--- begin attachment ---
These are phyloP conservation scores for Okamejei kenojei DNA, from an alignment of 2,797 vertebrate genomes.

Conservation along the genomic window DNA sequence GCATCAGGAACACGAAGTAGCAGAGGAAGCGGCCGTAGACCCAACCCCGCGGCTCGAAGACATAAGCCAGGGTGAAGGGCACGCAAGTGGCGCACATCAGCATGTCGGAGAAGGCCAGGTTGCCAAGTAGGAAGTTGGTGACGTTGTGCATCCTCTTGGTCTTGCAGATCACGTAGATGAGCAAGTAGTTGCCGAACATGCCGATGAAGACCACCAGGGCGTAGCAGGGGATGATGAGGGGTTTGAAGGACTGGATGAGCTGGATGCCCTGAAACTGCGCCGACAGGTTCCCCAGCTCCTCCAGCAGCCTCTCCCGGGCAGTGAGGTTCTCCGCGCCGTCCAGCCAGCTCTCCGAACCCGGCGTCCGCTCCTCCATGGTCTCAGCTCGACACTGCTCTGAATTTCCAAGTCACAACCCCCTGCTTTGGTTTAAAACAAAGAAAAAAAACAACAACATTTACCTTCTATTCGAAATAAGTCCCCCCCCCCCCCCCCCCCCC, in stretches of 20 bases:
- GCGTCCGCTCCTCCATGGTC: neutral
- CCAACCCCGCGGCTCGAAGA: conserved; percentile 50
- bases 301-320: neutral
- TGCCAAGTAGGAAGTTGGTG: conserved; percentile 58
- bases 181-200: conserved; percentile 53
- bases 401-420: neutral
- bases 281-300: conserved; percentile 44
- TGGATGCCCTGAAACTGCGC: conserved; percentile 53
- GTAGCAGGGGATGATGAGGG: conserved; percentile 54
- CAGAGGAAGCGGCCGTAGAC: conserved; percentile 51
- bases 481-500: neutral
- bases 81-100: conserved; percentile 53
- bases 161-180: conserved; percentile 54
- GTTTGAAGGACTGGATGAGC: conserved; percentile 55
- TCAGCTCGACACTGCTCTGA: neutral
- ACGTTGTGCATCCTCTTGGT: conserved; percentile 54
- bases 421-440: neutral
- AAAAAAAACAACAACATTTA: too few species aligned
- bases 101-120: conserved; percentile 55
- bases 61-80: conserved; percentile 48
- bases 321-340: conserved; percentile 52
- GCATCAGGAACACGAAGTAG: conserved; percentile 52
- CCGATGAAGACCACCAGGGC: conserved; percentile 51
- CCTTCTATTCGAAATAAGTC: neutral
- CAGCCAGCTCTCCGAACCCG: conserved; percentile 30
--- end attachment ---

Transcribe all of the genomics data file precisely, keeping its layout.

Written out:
These are phyloP conservation scores for Okamejei kenojei DNA, from an alignment of 2,797 vertebrate genomes.

Conservation along the genomic window DNA sequence GCATCAGGAACACGAAGTAGCAGAGGAAGCGGCCGTAGACCCAACCCCGCGGCTCGAAGACATAAGCCAGGGTGAAGGGCACGCAAGTGGCGCACATCAGCATGTCGGAGAAGGCCAGGTTGCCAAGTAGGAAGTTGGTGACGTTGTGCATCCTCTTGGTCTTGCAGATCACGTAGATGAGCAAGTAGTTGCCGAACATGCCGATGAAGACCACCAGGGCGTAGCAGGGGATGATGAGGGGTTTGAAGGACTGGATGAGCTGGATGCCCTGAAACTGCGCCGACAGGTTCCCCAGCTCCTCCAGCAGCCTCTCCCGGGCAGTGAGGTTCTCCGCGCCGTCCAGCCAGCTCTCCGAACCCGGCGTCCGCTCCTCCATGGTCTCAGCTCGACACTGCTCTGAATTTCCAAGTCACAACCCCCTGCTTTGGTTTAAAACAAAGAAAAAAAACAACAACATTTACCTTCTATTCGAAATAAGTCCCCCCCCCCCCCCCCCCCCC, in stretches of 20 bases:
- GCGTCCGCTCCTCCATGGTC: neutral
- CCAACCCCGCGGCTCGAAGA: conserved; percentile 50
- bases 301-320: neutral
- TGCCAAGTAGGAAGTTGGTG: conserved; percentile 58
- bases 181-200: conserved; percentile 53
- bases 401-420: neutral
- bases 281-300: conserved; percentile 44
- TGGATGCCCTGAAACTGCGC: conserved; percentile 53
- GTAGCAGGGGATGATGAGGG: conserved; percentile 54
- CAGAGGAAGCGGCCGTAGAC: conserved; percentile 51
- bases 481-500: neutral
- bases 81-100: conserved; percentile 53
- bases 161-180: conserved; percentile 54
- GTTTGAAGGACTGGATGAGC: conserved; percentile 55
- TCAGCTCGACACTGCTCTGA: neutral
- ACGTTGTGCATCCTCTTGGT: conserved; percentile 54
- bases 421-440: neutral
- AAAAAAAACAACAACATTTA: too few species aligned
- bases 101-120: conserved; percentile 55
- bases 61-80: conserved; percentile 48
- bases 321-340: conserved; percentile 52
- GCATCAGGAACACGAAGTAG: conserved; percentile 52
- CCGATGAAGACCACCAGGGC: conserved; percentile 51
- CCTTCTATTCGAAATAAGTC: neutral
- CAGCCAGCTCTCCGAACCCG: conserved; percentile 30